And you lay out the schedule and you realise that by far the largest chunk of real time will be getting management to OK the spend?
And if you jump through all these hoops…. you look at the Version Control logs and realise that CEO’s come and go like mayflies but the code lives on and on… and you know for certain the service you bought will shutdown somewhere in the life of the code…. and everything you engineered to rely on it will die.
The first question I ask when I engineer a dependency is “Can I pull the source into my repo? Can I build it and debug it and patch it? Is there a viable/active upstream I can send patches, to that will respond and mainline them? Is there an active community around it? If upstream dies or goes a different way… will my code die or rumble on?”
On the flip side, there is “Not Invented Here!” and “But my use case is 1% different than the standard use case, so I need to write my own version!” It’s all very organization dependent, of course, as to which ends up being the reason. And sometimes you do have to roll your own because that is the fastest route to completion.
Yup I really liked this article. Way too many engineers treat buy versus build as a non decision and succumb to NIH.
Another thing that I think tends to make people avoid buy is that too many commercial solutions don’t take into account the fact that many companies don’t and CAN’T for regulatory reasons trust services that exist on somebody else’s platform / cloud.
I totally subscribe to the points that the author makes, regarding making poor trade-off decisions for build vs buy.
Logging and metrics are a great example of these. However, in my small organisations, the cost for 20 application servers servers (just servers) for metrics was greater than the actual server leasing costs! Madness from Microservices!
Logging also has the unfortunate habit of leaking passwords or credentials when developers forget that logging is actually, well, logged somewhere, or debug/dev logging sneaks into production. Privacy and in some cases evidential tamper-free trails is critically important.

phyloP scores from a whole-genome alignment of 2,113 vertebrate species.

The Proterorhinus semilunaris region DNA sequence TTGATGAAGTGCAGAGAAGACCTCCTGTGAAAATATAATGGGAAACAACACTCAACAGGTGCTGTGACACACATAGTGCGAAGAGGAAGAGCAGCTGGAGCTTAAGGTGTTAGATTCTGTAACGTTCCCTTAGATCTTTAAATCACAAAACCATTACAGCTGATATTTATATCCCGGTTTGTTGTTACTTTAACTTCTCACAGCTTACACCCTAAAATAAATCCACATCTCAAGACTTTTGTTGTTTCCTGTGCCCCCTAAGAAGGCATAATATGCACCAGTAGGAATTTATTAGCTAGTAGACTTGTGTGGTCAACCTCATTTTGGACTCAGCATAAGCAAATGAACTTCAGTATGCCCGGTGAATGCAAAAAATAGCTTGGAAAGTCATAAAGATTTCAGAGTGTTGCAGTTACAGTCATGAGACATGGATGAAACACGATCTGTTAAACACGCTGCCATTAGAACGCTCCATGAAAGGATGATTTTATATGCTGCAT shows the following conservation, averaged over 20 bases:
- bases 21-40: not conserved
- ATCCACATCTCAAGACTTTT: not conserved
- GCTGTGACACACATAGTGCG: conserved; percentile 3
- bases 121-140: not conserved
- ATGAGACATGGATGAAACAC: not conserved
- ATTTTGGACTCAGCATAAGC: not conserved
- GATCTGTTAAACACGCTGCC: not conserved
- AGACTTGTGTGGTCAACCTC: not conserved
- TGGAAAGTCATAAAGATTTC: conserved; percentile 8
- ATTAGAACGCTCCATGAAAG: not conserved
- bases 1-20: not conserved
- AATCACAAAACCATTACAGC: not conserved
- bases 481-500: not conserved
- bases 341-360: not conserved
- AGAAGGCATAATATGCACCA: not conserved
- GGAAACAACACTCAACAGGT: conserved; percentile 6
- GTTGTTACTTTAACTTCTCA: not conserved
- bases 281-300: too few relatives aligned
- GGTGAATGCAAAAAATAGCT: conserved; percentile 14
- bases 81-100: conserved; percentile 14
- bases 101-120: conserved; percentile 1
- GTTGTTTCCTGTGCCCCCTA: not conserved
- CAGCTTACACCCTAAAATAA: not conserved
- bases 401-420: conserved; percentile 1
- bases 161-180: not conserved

Once you’ve got metrics being stored, you immediately find that the real effort – and value – is in creating and layering business-specific graphs, reports, and alerts, on top of that raw data. No hosted solution can ever help you with this as its always bespoke.
In both cases, setting up our own logging & monitoring tools was trivial effort, on our own kit. Once you’ve done that, the expertise is portable to almost any other business or customer, and you can knuckle down to the real effort of delivering business value through data insights.
collectd, graphite, riemann, graylog, influxdb, prometheus etc all deliver a hell of a punch on their own if you want to go the opensource route. Once you’ve developed a metrics/monitoring/logging stack once, you’re good to re-use it every time. The long-term payoff is huge.
We used an open source third party program for one of our components. Because it was open source, we were able to modify it (add some additional logging for our needs). It wasn’t without issues though (resource leaks over an extended period of time) as well as it doing way too much—way more than we use (which I read as: it’s a larger attack surface).
We looked at using the latest version of the software (we were at x.y.z and we’re looking at x.y.z+1) but so much changed that we would be starting over with adding our changes, and if we’re going to do that, why not just scrap the program entirely (there’s no indication that the new version would fix the issues we had) and roll our own? It does just what we need and because the code is simpler, we will have an easier time debugging it.